SF voters… and ‘violent nationalism’. June 11, 2014Posted by WorldbyStorm in Irish Politics, Northern Ireland, The Left.
Well now, there’s a most curious piece in the Irish Times written by Colm Keena on Gerry Adams. In it Keena – who wrote a biography of Gerry Adams. In the piece he has to admit that Adams and the leadership of the RM brought it away from armed conflict towards constitutional politics…. but… but…
What struck me while working on the book, and still seems to me to be a key observation, is the way the movement for civil rights in Northern Ireland, encouraged as it was by other such movements around the world targeting oppression, became so particularly violent.
Does he really find this such a mystery? The struggle – and it’s an appropriate word, struggle – for civil rights didn’t appear in a vacuum, was the result of a repressive state, a more broadly repressive society and political, social and economic marginalisation. Nor was it a case of that state or society passively standing back in the face of the civil rights struggle. Quite the opposite. As it gained force and influence we know the history of 1968 onwards.
Not that there’s not some truth to the following:
The reason for this, I decided, lay in the fact that Adams, and others like him steeped in the culture of Irish republicanism, were of the view from the start that the civil rights question in Northern Ireland would quickly become the national question. And he and other republican true believers were convinced that the national question could be resolved only through violence: the Brits would have to be driven out. Because they held this view, republicans saw the eruption of violence in the North (which they encouraged) as an opportunity. If the scale of the violence and killing could be increased and maintained, the British would tire and leave.
Of course Keena doesn’t mention Official Republicanism in this, or the nature of the RM pre-split, for to do so is to bring particularly dynamics front and centre – firstly that, yes, Republicanism saw an opportunity – though I think it can be argued that many Republicans, perhaps a majority, saw that opportunity as being a rupture with the then extant polity towards a leftist approach. However, that was, to a considerable degree, washed away as those Republicans underestimated both the nature of the response of the state (and that broader society) and the manner in which Nationalists responded to both the long term history of the socio-political entity they were in and the short term responses of that state.
Nor does Keena reference at all the broader international political context, and in particular the influence of student and other protests and the increasing militancy of those involved in same. That was an obvious dynamic feeding into the evolution of the civil rights movement. Again, none of this happened in a vacuum. Perhaps, given the inability of the Stormont state to reform itself, and the hesitancy and inability of the British to oversee such reform successfully, it is unfortunate that the conflict in the North appeared when it did, but it is unlikely that there would have been no conflict, no stand-off or more with the state.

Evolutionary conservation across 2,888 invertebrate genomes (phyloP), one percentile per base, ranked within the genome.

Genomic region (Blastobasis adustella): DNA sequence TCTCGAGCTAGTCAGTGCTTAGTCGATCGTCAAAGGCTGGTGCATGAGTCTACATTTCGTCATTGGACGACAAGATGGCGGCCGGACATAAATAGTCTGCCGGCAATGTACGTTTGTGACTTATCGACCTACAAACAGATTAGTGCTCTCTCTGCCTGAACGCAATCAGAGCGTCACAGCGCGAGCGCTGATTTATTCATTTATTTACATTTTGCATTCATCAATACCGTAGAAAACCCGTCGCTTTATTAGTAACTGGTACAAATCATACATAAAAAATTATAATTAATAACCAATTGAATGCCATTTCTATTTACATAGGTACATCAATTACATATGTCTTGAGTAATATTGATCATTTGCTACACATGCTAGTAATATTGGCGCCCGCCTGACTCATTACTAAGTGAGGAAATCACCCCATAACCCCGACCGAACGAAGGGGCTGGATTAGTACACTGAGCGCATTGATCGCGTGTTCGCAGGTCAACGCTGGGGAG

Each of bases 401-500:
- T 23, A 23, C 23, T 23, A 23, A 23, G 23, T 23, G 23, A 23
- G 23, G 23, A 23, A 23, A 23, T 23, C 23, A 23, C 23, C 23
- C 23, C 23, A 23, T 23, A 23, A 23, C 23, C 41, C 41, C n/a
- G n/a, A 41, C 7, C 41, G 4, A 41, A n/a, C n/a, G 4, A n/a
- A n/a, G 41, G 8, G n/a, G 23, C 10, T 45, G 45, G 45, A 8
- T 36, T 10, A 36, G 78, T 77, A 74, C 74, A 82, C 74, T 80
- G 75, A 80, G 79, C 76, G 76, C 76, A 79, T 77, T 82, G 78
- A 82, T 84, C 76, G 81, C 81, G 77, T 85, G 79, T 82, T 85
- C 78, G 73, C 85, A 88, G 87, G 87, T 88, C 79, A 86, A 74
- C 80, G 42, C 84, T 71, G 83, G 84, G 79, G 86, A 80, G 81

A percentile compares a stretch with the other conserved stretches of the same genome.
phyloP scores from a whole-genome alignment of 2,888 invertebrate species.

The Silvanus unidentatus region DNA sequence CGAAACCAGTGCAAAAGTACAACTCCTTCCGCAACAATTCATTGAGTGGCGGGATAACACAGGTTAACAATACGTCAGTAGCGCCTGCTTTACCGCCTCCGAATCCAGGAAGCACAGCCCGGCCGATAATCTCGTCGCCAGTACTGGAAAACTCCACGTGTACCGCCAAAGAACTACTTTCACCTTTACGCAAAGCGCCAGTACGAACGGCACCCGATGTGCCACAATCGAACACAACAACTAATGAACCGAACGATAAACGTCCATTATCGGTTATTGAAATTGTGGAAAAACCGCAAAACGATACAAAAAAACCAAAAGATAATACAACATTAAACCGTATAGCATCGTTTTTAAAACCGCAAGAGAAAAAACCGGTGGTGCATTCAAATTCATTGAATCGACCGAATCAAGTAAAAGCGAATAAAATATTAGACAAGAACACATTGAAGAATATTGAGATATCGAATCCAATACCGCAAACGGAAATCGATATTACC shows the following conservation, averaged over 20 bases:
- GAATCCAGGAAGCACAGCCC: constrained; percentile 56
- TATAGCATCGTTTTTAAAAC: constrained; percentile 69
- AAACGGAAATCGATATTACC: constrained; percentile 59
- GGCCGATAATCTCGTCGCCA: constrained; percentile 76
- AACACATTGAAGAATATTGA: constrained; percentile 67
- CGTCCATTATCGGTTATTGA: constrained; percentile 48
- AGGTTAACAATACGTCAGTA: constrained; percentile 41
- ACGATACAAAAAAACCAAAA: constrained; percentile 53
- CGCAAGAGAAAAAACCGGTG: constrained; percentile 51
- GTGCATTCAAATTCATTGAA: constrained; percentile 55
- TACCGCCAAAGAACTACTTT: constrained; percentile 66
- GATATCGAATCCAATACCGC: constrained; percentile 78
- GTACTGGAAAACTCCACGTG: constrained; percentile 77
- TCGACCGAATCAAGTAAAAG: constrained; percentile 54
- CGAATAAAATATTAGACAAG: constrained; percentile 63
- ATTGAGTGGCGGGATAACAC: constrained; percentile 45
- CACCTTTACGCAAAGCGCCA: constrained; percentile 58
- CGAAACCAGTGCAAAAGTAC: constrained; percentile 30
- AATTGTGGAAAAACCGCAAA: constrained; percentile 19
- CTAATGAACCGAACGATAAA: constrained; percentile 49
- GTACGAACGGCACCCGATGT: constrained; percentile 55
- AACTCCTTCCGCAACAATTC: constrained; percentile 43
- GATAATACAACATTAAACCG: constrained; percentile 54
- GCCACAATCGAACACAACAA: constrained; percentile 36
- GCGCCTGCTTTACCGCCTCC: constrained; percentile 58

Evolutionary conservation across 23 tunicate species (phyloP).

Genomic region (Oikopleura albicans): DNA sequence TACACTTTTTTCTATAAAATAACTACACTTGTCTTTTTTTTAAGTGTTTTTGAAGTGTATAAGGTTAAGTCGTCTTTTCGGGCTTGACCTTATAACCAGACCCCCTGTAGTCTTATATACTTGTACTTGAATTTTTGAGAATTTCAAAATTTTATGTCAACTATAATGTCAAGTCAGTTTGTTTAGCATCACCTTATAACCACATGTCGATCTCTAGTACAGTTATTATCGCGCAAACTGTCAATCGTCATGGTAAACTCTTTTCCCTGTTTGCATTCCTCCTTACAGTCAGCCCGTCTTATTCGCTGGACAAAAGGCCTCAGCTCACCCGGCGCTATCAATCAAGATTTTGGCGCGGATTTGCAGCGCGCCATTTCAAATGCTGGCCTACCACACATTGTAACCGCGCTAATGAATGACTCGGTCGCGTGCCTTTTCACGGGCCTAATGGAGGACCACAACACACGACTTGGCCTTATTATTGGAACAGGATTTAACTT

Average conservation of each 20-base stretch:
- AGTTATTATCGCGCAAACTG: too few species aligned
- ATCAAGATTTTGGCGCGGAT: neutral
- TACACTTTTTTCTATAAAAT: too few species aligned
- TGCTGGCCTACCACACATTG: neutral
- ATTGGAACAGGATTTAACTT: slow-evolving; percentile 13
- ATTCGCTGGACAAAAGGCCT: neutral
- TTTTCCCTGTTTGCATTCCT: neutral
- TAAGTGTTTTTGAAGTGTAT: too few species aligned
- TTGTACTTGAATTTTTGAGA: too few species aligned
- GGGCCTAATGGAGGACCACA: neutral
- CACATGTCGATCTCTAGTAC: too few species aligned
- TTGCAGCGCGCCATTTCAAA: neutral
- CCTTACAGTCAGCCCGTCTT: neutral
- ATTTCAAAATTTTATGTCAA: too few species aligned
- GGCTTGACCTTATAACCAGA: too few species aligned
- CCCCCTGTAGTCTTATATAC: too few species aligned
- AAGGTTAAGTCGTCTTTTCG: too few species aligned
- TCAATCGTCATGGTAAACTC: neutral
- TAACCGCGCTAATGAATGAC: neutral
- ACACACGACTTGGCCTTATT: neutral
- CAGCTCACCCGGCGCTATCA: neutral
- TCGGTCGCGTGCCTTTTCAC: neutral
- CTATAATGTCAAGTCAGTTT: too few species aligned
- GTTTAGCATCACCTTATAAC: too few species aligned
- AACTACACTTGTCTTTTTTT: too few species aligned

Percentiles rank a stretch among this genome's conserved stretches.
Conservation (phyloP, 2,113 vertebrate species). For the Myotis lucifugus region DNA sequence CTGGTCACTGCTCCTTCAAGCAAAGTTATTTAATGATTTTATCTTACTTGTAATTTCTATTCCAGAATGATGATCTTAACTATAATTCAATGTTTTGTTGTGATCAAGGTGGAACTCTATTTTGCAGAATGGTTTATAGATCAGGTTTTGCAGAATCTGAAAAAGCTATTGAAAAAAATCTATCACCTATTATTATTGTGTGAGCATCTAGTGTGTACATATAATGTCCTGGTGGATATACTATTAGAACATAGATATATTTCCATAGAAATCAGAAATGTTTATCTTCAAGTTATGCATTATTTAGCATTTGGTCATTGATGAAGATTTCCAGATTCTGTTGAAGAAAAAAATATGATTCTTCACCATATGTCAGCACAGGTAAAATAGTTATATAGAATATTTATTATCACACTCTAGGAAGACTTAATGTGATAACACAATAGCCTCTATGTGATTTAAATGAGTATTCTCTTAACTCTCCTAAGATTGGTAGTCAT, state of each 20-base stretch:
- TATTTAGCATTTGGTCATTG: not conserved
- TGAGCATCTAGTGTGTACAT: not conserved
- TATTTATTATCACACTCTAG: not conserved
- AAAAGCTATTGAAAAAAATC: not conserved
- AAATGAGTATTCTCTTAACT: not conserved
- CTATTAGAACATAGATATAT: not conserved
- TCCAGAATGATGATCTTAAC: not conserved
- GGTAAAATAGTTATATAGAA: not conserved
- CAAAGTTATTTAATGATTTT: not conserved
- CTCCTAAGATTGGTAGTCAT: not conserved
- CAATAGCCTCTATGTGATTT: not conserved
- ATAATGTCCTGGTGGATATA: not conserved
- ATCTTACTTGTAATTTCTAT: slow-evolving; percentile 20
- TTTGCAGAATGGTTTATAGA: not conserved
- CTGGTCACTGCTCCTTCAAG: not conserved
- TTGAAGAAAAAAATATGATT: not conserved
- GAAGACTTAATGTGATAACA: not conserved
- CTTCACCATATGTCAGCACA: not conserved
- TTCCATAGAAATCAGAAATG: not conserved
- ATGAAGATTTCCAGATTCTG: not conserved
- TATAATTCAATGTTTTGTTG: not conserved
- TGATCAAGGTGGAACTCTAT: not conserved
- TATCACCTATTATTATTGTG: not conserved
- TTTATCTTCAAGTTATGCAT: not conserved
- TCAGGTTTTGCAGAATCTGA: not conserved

And it’s worth noting that peaceful protest, of a sort one presumes Keena champions met a very strong and violent response from the state and state supported actors – which response itself ratcheted up more confrontational and increasingly combative protests, though well short of paramilitary or insurgent approaches.
Moreover, and this is another failing of Keena’s, both wings of Republicanism, as it were, whether those who remained wedded to armed struggle or those who subsequently (though notably not until three/four years later, and only in part) renounced it, saw as the outcome the replacement of the state as was in NI with an all-island unitary republic – albeit of differing types (though this modified for Official Republicanism in some respects subsequently). So the issue of violence is not necessarily the most important one at play in all this.
Nor was violence the preserve of one side in this. In the history of the conflict it was loyalism, perhaps – though the record is cloudy, though suggestive, in this regard – egged on by elements within broader political unionism, who (re)introduced political violence in the latter part of the 1960s.
And it’s also worth continuing. Violence and armed struggle continued in a pernicious cycle in no small part due to the response subsequently of the British state which was unable and unwilling to position itself as a guarantor of all rights – and instead made the arguably strategically sensible if morally bankrupt decision to pick a side (albeit unwillingly and incompletely).
But all this is lost in Keena’s analysis. All violence devolves to the responsibility of (Provisional) Republicanism.
Which is not to say that some of the attitudes that Keena attributes to that wing of Republicanism did not exist. But it is to rob agency of many other forces in this history.